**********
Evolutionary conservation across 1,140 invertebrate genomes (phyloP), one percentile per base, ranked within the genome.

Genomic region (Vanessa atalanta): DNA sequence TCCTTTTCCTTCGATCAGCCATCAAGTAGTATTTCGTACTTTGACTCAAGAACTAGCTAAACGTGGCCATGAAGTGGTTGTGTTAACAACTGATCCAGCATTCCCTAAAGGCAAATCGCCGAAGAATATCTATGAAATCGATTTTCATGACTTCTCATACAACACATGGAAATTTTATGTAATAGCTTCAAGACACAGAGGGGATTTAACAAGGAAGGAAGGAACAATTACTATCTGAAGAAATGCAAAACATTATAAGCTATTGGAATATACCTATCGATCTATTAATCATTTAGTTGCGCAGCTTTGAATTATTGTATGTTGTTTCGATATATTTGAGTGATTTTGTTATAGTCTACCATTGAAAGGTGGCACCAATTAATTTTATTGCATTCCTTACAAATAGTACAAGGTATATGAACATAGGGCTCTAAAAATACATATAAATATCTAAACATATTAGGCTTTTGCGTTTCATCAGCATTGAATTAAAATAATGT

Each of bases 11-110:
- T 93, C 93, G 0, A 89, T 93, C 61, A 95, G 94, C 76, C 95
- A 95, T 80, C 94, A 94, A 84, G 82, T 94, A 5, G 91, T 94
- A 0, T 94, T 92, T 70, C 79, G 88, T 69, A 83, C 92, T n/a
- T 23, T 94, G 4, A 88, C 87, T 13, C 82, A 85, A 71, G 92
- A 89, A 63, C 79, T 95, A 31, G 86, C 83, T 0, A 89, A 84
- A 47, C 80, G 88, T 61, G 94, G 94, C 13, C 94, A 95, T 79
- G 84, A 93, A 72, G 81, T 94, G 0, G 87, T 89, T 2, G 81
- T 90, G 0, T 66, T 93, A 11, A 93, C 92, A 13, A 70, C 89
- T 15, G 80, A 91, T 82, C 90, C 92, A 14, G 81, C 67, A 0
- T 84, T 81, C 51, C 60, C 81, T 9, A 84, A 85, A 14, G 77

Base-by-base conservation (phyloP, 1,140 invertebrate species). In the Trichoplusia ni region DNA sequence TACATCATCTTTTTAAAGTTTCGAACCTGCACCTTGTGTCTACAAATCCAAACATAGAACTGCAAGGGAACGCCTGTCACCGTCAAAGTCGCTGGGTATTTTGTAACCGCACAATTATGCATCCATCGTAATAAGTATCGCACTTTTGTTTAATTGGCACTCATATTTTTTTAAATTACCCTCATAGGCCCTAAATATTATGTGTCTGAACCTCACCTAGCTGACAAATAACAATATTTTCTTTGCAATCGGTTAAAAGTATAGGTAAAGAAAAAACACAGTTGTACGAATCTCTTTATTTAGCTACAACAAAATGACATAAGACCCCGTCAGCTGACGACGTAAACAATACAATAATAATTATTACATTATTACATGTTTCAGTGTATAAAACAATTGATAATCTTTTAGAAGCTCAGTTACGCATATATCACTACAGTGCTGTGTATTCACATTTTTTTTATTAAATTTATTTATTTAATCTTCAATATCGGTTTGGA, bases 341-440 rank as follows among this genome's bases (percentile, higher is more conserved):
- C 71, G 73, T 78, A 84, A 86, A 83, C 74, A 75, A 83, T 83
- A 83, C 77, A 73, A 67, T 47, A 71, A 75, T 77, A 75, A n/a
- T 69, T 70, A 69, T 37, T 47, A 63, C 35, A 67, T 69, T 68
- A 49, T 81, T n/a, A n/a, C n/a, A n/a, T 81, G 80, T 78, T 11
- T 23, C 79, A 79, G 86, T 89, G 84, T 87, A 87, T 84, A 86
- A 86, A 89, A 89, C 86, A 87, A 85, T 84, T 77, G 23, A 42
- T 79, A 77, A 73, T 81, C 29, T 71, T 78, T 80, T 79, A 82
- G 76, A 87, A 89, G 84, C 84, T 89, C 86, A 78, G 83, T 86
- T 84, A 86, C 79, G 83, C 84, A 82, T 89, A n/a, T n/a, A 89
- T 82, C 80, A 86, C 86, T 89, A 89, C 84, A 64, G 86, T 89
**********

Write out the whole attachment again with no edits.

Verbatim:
Evolutionary conservation across 1,140 invertebrate genomes (phyloP), one percentile per base, ranked within the genome.

Genomic region (Vanessa atalanta): DNA sequence TCCTTTTCCTTCGATCAGCCATCAAGTAGTATTTCGTACTTTGACTCAAGAACTAGCTAAACGTGGCCATGAAGTGGTTGTGTTAACAACTGATCCAGCATTCCCTAAAGGCAAATCGCCGAAGAATATCTATGAAATCGATTTTCATGACTTCTCATACAACACATGGAAATTTTATGTAATAGCTTCAAGACACAGAGGGGATTTAACAAGGAAGGAAGGAACAATTACTATCTGAAGAAATGCAAAACATTATAAGCTATTGGAATATACCTATCGATCTATTAATCATTTAGTTGCGCAGCTTTGAATTATTGTATGTTGTTTCGATATATTTGAGTGATTTTGTTATAGTCTACCATTGAAAGGTGGCACCAATTAATTTTATTGCATTCCTTACAAATAGTACAAGGTATATGAACATAGGGCTCTAAAAATACATATAAATATCTAAACATATTAGGCTTTTGCGTTTCATCAGCATTGAATTAAAATAATGT

Each of bases 11-110:
- T 93, C 93, G 0, A 89, T 93, C 61, A 95, G 94, C 76, C 95
- A 95, T 80, C 94, A 94, A 84, G 82, T 94, A 5, G 91, T 94
- A 0, T 94, T 92, T 70, C 79, G 88, T 69, A 83, C 92, T n/a
- T 23, T 94, G 4, A 88, C 87, T 13, C 82, A 85, A 71, G 92
- A 89, A 63, C 79, T 95, A 31, G 86, C 83, T 0, A 89, A 84
- A 47, C 80, G 88, T 61, G 94, G 94, C 13, C 94, A 95, T 79
- G 84, A 93, A 72, G 81, T 94, G 0, G 87, T 89, T 2, G 81
- T 90, G 0, T 66, T 93, A 11, A 93, C 92, A 13, A 70, C 89
- T 15, G 80, A 91, T 82, C 90, C 92, A 14, G 81, C 67, A 0
- T 84, T 81, C 51, C 60, C 81, T 9, A 84, A 85, A 14, G 77

Base-by-base conservation (phyloP, 1,140 invertebrate species). In the Trichoplusia ni region DNA sequence TACATCATCTTTTTAAAGTTTCGAACCTGCACCTTGTGTCTACAAATCCAAACATAGAACTGCAAGGGAACGCCTGTCACCGTCAAAGTCGCTGGGTATTTTGTAACCGCACAATTATGCATCCATCGTAATAAGTATCGCACTTTTGTTTAATTGGCACTCATATTTTTTTAAATTACCCTCATAGGCCCTAAATATTATGTGTCTGAACCTCACCTAGCTGACAAATAACAATATTTTCTTTGCAATCGGTTAAAAGTATAGGTAAAGAAAAAACACAGTTGTACGAATCTCTTTATTTAGCTACAACAAAATGACATAAGACCCCGTCAGCTGACGACGTAAACAATACAATAATAATTATTACATTATTACATGTTTCAGTGTATAAAACAATTGATAATCTTTTAGAAGCTCAGTTACGCATATATCACTACAGTGCTGTGTATTCACATTTTTTTTATTAAATTTATTTATTTAATCTTCAATATCGGTTTGGA, bases 341-440 rank as follows among this genome's bases (percentile, higher is more conserved):
- C 71, G 73, T 78, A 84, A 86, A 83, C 74, A 75, A 83, T 83
- A 83, C 77, A 73, A 67, T 47, A 71, A 75, T 77, A 75, A n/a
- T 69, T 70, A 69, T 37, T 47, A 63, C 35, A 67, T 69, T 68
- A 49, T 81, T n/a, A n/a, C n/a, A n/a, T 81, G 80, T 78, T 11
- T 23, C 79, A 79, G 86, T 89, G 84, T 87, A 87, T 84, A 86
- A 86, A 89, A 89, C 86, A 87, A 85, T 84, T 77, G 23, A 42
- T 79, A 77, A 73, T 81, C 29, T 71, T 78, T 80, T 79, A 82
- G 76, A 87, A 89, G 84, C 84, T 89, C 86, A 78, G 83, T 86
- T 84, A 86, C 79, G 83, C 84, A 82, T 89, A n/a, T n/a, A 89
- T 82, C 80, A 86, C 86, T 89, A 89, C 84, A 64, G 86, T 89